Jamaica is among 16 Caribbean countries that will benefit from implementation of the €6.85-million (US$8.28-million) European Union (EU)/CARIFORUM Strengthening Climate Resilient Health Systems Project.
The initiative, which was launched during a virtual ceremony on Wednesday (December 2), is a joint EU-CARICOM project that will be coordinated by the Pan- American Health Organization (PAHO).
It aims to advance public understanding of the effects of climate change, while strengthening the ability of beneficiary countries’ health systems to respond to potential impacts.
The broad-based undertaking is ultimately intended to support interventions to mitigate climate change and its serious health impacts in Caribbean nations.
The other beneficiary states are Antigua and Barbuda, The Bahamas, Barbados, Belize, Cuba, Dominica, Dominican Republic, Grenada, Guyana, Haiti, St. Kitts and Nevis, St. Lucia, St. Vincent and the Grenadines, Suriname, and Trinidad and Tobago.
In a PAHO communiqué on Wednesday (December 2), Director, Dr. Carissa Etienne, welcomed the initiative while emphasising the need for the region of the Americas to embrace mechanisms designed to unite countries around climate change.
“We are at a crucial point in time in the Americas when we must increase our solidarity and inter-governmental collaboration to address climate issues which are, arguably, the health challenges of the century,” she argued.
Against this background, Dr. Etienne said the project, which supports a cadre of new climate and health leaders, is timely.
“It promotes evidence for the frequently hidden health co-benefits of climate action and supports the implementation of health-related plans and resources for mitigation and adaptation for health,” she added.
Meanwhile, CARICOM Secretary-General, Irwin LaRocque, referenced World Health Organization (WHO) data that indicate 250,000 additional deaths per year are projected to result from climate change.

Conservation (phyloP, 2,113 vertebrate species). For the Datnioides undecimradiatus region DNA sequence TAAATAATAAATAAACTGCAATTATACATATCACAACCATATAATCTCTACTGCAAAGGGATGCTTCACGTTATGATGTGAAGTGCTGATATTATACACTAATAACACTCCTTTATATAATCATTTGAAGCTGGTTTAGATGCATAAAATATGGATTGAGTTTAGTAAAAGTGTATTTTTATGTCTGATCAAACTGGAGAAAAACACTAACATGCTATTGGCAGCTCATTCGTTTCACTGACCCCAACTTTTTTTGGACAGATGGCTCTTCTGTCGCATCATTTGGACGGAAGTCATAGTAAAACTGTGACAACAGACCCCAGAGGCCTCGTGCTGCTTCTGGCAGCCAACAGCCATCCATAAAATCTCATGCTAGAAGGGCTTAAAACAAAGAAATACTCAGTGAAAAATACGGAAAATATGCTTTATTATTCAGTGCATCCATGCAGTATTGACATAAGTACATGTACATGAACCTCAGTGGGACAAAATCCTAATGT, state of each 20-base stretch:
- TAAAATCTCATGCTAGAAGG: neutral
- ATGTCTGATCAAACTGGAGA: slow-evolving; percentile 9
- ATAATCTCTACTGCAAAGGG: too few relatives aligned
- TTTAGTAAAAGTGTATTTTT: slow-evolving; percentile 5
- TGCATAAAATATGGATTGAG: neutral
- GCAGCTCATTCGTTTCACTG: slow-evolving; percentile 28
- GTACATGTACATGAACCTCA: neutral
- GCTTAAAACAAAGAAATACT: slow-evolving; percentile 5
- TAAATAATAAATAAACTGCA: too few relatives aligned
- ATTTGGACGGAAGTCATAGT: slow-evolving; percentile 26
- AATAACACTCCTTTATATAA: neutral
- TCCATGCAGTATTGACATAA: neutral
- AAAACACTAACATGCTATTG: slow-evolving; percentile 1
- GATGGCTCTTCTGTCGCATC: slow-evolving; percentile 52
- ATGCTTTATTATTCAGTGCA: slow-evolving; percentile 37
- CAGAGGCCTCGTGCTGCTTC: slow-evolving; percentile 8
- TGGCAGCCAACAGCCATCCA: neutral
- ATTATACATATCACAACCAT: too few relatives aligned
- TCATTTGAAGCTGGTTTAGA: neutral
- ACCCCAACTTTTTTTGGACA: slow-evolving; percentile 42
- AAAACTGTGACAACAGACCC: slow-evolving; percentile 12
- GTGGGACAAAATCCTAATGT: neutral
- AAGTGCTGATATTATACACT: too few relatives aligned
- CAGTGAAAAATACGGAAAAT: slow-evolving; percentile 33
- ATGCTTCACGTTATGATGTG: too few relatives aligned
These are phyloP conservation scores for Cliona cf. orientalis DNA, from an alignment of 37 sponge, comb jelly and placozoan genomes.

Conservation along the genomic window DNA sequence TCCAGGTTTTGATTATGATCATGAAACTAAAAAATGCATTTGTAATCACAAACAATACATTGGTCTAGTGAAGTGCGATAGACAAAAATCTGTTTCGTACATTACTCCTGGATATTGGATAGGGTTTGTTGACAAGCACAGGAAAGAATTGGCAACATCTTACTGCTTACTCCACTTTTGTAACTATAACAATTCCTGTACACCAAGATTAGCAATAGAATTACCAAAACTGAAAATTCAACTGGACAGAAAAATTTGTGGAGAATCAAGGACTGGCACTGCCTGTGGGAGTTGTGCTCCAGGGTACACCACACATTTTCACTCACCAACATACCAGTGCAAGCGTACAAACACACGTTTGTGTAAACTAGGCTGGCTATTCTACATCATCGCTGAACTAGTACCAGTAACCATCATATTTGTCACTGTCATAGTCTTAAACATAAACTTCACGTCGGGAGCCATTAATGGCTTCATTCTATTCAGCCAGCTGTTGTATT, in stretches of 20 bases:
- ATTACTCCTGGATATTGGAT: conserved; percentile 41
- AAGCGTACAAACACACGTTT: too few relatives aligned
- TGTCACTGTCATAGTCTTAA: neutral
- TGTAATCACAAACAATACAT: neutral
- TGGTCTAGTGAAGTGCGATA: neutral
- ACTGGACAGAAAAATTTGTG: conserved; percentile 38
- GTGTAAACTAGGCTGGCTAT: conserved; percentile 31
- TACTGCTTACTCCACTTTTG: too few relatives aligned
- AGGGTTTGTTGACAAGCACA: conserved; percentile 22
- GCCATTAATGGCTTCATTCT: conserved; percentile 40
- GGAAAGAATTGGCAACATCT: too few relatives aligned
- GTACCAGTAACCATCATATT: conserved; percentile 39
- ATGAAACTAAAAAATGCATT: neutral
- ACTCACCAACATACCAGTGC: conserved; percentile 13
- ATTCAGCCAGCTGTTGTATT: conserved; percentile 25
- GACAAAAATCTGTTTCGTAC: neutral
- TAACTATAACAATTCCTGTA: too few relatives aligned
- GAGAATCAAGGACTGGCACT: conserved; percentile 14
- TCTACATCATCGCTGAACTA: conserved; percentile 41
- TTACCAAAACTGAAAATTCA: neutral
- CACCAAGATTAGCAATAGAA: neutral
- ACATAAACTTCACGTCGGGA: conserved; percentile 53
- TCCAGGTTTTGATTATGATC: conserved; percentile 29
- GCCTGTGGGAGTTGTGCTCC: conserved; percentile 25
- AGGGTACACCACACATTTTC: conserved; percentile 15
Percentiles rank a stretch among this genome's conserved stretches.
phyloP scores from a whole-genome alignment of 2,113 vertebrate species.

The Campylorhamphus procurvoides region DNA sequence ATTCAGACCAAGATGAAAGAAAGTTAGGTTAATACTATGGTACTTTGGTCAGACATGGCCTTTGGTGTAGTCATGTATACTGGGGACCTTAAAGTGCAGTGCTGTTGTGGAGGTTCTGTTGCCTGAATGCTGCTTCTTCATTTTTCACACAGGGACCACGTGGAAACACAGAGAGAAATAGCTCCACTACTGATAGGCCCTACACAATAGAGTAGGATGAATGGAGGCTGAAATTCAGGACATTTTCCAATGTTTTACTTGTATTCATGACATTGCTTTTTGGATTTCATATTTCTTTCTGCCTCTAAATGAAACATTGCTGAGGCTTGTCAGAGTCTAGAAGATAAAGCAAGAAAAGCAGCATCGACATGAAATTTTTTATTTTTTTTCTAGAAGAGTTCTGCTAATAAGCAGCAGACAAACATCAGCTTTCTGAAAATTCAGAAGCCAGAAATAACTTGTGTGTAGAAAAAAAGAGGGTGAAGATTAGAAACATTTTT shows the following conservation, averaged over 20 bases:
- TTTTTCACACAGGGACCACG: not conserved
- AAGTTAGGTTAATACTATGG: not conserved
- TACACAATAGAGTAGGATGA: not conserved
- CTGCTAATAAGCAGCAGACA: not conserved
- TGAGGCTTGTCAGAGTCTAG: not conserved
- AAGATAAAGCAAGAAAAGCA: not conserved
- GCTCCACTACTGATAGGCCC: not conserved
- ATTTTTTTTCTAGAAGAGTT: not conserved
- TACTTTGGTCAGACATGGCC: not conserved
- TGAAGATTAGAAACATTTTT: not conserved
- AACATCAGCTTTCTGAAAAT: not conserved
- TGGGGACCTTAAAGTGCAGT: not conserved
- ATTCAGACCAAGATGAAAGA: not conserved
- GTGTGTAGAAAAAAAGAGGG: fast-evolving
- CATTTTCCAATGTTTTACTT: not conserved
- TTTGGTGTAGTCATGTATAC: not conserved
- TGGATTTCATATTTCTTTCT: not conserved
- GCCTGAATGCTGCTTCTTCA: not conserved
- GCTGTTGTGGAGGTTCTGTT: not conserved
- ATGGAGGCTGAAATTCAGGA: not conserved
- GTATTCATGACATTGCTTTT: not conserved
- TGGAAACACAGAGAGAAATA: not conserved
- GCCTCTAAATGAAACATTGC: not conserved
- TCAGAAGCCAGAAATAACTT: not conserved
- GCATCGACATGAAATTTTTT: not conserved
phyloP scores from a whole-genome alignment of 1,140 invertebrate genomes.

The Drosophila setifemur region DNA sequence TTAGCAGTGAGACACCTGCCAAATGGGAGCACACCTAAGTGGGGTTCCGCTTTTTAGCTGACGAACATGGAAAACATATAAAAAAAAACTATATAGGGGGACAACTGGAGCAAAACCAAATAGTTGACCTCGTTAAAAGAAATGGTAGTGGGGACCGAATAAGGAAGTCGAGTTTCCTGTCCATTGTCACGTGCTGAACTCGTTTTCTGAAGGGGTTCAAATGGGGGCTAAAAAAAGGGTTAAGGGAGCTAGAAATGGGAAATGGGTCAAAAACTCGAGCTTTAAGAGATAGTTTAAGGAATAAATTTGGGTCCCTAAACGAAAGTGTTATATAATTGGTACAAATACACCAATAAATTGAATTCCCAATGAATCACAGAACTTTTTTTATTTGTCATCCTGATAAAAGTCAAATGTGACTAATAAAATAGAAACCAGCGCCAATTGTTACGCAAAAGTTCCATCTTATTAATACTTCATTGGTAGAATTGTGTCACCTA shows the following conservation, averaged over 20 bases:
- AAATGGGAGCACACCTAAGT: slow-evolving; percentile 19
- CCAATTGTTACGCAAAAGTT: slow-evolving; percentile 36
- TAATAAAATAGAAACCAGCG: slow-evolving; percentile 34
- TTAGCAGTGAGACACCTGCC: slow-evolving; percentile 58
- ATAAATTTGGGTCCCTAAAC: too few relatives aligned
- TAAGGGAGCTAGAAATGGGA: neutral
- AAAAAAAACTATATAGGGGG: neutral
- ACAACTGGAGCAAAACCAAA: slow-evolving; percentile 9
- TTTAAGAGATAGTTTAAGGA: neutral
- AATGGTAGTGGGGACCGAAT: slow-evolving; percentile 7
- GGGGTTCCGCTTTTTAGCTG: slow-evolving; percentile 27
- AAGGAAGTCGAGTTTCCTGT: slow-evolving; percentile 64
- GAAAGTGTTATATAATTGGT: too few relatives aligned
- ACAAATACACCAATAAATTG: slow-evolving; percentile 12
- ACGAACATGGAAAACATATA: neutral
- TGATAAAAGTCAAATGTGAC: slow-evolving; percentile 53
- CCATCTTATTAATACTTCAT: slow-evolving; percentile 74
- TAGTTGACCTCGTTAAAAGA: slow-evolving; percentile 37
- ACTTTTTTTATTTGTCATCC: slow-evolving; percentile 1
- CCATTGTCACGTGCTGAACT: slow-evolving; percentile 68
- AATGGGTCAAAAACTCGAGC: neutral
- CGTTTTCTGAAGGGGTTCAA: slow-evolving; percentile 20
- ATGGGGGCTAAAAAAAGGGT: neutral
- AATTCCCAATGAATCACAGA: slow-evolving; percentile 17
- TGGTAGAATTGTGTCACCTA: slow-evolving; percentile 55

The WHO lists malnutrition, malaria, diarrhoea and heat stress among the most telling factors to this end.
“The direct cost to health is estimated to be between US$2 billion and US$4 billion per year by 2030. Tellingly, areas with weak health infrastructure, mostly in developing countries, will be the least able to cope without assistance to prepare and respond,” Mr. LaRocque further stated.
The Secretary-General emphasised that in order to respond to climate change, CARICOM member States must have access to concessional development financing, or soft loans, with more generous terms than market loans.
Additionally, he said that financing should be based on the universal vulnerability index, which measures the exposure of populations to hazards.
Against this background, Dr. Etienne indicated that PAHO would also work to assist Caribbean nations in getting financial assistance.
She advised that the entity will do so through the Green Climate Fund, which was established to assist developing nations respond to climate change.
In the meantime, Head of the EU Delegation to Barbados and the Eastern Caribbean States, Ambassador Malgorzata Wasilewska, affirmed the EU’s commitment to partnering with regional agencies.
“The European Union is privileged to continue our partnership with an esteemed group of regional agencies that builds on a diverse portfolio of programmes to support advancement in the health and climate sectors,” she said.
Other stakeholder partners in the project include Caribbean universities, and regional climate, public health and agricultural agencies and organisations.